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In one segment of a memory flashback in "Sonny's Blues," Sonny's brother recalls a conversation with their mother during which she tells a family secret about their uncle, their father's brother. The narrator is seven years older than Sonny and though they were close in the darkness of suffering caused by racism and the darkness of escape from suffering through movies, he feels the separation caused by the seven years; at one point he worries about whether those years can ever be bridged. Their mother reveals a tragedy that affect their father and his brother.
The narrator learns that their father's brother, their uncle, was shot down by drunken white men. Their father lost his brother to the wild brutality of racism. Their mother is make an earnest plea by way of an object lesson that the older brother, the narrator, promise to always take care of Sonny because brothers are important and, at times, all the help that each has.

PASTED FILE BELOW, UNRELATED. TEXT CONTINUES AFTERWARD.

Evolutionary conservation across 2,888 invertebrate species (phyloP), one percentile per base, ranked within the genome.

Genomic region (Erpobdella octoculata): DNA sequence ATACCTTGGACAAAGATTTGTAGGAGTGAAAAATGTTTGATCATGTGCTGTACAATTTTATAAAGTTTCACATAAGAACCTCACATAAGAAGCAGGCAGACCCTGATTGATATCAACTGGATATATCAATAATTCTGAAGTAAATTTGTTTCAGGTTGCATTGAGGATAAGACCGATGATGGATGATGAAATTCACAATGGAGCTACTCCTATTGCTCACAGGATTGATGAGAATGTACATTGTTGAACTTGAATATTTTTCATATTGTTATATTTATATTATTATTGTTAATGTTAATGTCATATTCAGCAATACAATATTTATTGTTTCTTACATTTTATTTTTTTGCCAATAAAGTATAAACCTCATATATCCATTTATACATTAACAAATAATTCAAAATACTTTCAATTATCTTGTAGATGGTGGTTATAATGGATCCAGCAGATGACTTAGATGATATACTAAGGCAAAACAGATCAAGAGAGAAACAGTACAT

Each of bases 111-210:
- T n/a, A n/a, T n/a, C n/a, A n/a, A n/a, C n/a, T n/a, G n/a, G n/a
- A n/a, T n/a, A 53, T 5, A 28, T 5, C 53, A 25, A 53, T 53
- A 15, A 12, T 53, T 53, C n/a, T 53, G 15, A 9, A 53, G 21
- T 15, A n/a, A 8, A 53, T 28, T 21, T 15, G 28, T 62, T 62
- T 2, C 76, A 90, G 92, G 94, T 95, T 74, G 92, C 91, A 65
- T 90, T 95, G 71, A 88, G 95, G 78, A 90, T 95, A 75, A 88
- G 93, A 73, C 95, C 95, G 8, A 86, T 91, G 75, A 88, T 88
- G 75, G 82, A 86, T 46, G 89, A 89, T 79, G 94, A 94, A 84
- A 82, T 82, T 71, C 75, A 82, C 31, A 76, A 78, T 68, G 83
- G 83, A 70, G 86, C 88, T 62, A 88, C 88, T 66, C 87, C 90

This family secret, kept from the boys in an attempt to reduce their suffering, sets up the narrator's conflict because he doesn't know how to help Sonny and has given up on him. It also points out that suffering comes, as is said above, from wild racist brutality, the life darkening brutality of racism. Since this is so, the brothers need to appreciate each other and stand by each other and the elder must promise to help the younger to prevent them both from being drowned or shot down by racism.
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